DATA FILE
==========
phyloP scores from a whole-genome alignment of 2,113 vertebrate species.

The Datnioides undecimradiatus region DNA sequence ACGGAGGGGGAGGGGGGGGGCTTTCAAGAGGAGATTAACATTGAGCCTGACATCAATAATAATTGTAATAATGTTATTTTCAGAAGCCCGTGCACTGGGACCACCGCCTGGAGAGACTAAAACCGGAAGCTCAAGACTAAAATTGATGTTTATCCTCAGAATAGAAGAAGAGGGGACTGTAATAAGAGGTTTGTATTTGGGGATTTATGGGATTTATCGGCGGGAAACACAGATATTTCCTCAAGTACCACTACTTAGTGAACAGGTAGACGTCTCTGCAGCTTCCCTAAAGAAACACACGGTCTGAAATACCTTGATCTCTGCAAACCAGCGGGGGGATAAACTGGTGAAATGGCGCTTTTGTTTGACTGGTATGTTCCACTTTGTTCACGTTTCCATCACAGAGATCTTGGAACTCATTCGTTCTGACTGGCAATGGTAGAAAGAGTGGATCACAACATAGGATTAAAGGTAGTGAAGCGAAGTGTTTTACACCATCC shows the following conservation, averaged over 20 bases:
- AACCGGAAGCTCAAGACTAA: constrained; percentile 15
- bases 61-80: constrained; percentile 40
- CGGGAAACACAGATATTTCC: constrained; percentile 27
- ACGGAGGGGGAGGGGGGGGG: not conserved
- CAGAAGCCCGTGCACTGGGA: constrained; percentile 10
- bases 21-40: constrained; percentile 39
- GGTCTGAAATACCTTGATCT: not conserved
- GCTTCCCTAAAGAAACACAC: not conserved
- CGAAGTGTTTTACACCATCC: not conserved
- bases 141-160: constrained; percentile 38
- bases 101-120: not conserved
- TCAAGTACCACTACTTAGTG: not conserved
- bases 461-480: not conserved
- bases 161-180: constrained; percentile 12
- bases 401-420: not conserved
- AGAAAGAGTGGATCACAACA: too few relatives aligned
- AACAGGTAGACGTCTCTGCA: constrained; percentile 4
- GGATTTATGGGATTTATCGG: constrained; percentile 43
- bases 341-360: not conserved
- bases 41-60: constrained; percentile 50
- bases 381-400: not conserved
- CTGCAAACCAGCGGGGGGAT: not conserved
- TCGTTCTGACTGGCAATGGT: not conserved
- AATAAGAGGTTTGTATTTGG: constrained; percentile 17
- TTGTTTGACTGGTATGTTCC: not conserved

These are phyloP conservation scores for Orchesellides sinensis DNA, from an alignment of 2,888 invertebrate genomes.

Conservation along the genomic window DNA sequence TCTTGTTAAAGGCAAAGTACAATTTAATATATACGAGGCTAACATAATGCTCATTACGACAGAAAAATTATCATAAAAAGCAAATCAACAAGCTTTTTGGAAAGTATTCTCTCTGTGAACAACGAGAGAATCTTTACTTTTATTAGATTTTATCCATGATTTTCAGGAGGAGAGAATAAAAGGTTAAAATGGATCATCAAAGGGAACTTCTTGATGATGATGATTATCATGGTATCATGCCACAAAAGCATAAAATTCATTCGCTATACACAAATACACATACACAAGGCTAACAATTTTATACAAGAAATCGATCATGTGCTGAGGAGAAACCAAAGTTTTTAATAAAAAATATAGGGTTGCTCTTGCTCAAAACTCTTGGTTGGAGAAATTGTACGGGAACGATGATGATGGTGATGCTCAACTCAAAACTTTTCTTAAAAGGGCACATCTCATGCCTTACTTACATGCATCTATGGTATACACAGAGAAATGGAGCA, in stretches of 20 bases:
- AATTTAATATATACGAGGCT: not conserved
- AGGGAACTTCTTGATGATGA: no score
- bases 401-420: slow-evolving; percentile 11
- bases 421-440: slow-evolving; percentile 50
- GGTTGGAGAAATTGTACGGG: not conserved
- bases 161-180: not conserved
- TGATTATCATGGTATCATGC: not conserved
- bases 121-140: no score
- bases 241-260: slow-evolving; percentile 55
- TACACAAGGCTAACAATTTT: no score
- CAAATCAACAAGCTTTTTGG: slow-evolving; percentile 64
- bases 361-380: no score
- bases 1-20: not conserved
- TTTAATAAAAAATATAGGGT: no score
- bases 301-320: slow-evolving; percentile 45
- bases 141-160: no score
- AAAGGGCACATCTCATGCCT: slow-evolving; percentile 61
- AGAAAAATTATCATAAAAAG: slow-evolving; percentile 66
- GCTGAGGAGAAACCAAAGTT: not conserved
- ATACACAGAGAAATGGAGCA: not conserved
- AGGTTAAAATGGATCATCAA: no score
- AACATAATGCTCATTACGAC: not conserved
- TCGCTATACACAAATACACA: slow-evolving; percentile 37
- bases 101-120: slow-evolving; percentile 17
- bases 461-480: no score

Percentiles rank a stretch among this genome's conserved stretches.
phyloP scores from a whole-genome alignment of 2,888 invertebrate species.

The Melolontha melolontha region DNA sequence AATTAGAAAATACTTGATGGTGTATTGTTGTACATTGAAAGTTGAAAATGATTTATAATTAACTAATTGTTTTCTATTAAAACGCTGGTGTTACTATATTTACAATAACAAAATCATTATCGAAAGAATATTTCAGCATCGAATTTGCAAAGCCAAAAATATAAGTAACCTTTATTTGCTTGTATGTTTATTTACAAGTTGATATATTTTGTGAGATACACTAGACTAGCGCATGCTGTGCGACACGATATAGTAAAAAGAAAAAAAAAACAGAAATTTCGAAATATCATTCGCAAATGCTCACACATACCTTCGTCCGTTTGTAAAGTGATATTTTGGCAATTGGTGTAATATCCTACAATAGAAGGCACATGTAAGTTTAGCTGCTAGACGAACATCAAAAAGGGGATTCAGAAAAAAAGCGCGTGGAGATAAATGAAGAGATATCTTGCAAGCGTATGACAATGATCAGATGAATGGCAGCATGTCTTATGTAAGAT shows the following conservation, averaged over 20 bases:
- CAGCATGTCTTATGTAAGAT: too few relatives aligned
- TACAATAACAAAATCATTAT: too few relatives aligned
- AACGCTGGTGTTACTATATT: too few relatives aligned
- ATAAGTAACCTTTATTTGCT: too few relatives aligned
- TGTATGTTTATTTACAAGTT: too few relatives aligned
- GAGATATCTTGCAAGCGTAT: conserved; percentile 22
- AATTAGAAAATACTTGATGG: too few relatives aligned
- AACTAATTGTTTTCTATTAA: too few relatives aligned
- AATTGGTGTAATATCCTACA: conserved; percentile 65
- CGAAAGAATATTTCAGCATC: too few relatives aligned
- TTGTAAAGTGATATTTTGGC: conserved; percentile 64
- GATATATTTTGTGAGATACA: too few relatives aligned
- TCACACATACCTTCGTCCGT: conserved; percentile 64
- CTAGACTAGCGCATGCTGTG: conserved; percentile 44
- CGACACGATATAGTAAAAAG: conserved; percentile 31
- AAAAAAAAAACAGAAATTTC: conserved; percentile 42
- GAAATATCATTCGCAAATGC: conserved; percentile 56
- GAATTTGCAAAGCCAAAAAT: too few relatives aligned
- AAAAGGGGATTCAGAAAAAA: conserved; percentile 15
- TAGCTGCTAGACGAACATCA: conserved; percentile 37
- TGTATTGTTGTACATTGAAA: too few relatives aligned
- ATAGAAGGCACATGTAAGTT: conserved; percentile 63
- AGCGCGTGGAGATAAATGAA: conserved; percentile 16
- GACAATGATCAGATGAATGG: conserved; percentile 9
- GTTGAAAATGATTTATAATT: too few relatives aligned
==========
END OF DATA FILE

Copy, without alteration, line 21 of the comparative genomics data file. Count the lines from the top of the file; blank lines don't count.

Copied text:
- bases 341-360: not conserved